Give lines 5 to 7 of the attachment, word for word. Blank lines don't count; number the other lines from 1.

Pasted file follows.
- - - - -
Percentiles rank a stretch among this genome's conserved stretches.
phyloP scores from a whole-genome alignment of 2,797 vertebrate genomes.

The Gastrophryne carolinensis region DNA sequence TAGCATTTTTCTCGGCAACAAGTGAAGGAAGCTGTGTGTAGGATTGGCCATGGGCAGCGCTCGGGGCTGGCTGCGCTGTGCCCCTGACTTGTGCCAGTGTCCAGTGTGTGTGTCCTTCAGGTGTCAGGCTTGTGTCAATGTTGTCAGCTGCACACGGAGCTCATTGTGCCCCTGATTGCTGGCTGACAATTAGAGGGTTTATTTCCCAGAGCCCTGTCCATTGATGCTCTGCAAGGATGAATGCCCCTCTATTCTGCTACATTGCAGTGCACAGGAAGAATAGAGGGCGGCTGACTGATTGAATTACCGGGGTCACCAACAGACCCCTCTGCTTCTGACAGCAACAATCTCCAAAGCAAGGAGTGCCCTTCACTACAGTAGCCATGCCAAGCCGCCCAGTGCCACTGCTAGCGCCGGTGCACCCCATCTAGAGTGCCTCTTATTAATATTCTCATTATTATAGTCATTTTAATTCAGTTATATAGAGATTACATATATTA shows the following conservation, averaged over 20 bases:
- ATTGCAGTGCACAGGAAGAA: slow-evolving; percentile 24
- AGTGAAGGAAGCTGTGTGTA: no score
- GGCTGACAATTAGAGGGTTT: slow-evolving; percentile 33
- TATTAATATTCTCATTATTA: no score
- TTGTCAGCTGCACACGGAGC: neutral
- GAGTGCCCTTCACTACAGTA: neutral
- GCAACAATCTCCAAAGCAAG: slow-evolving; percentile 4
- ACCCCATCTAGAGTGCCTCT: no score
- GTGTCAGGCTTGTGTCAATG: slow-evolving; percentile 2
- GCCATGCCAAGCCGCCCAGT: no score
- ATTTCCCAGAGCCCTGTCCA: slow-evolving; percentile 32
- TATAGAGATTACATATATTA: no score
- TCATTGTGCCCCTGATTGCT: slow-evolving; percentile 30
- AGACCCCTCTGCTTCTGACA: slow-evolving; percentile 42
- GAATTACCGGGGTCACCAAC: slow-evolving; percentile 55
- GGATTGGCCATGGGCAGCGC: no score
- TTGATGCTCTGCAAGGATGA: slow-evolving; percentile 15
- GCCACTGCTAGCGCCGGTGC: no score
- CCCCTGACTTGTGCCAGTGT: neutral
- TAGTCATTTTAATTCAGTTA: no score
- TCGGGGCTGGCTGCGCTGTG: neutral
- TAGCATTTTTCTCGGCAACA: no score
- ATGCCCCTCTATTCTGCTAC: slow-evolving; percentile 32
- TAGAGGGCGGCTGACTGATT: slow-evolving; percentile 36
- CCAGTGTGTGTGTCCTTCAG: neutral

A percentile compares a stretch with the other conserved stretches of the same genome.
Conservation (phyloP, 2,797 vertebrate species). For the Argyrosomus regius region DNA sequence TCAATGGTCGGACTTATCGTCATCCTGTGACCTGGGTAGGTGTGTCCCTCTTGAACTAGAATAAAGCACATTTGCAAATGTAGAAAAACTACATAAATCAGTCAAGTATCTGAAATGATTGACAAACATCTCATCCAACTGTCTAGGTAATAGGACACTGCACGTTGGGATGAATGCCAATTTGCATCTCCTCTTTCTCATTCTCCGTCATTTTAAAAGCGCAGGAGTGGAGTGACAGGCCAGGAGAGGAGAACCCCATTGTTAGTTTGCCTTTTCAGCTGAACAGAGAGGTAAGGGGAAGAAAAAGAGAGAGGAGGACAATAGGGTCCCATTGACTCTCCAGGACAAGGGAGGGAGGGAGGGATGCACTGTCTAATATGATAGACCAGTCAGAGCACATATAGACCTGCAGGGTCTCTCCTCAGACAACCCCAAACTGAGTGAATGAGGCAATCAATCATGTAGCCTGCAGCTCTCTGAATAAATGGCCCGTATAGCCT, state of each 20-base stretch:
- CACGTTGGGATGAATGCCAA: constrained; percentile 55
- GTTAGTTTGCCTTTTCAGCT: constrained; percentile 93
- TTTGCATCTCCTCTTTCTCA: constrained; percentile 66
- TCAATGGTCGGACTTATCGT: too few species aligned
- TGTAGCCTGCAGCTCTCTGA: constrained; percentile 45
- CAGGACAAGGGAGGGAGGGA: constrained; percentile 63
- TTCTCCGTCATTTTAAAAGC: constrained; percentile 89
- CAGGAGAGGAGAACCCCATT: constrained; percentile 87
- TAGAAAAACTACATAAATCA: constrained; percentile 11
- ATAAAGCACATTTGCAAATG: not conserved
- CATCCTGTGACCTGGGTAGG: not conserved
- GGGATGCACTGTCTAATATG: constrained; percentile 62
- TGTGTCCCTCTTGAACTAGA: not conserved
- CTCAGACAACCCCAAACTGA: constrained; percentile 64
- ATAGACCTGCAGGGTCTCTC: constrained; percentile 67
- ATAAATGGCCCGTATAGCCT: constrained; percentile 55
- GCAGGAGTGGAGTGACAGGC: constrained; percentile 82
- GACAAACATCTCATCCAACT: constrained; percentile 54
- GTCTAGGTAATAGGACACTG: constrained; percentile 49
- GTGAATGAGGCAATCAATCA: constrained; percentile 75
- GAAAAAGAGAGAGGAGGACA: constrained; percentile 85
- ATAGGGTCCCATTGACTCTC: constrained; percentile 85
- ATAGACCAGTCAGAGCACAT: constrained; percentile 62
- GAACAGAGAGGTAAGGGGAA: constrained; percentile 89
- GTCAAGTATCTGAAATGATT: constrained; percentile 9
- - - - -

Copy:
- AGTGAAGGAAGCTGTGTGTA: no score
- GGCTGACAATTAGAGGGTTT: slow-evolving; percentile 33
- TATTAATATTCTCATTATTA: no score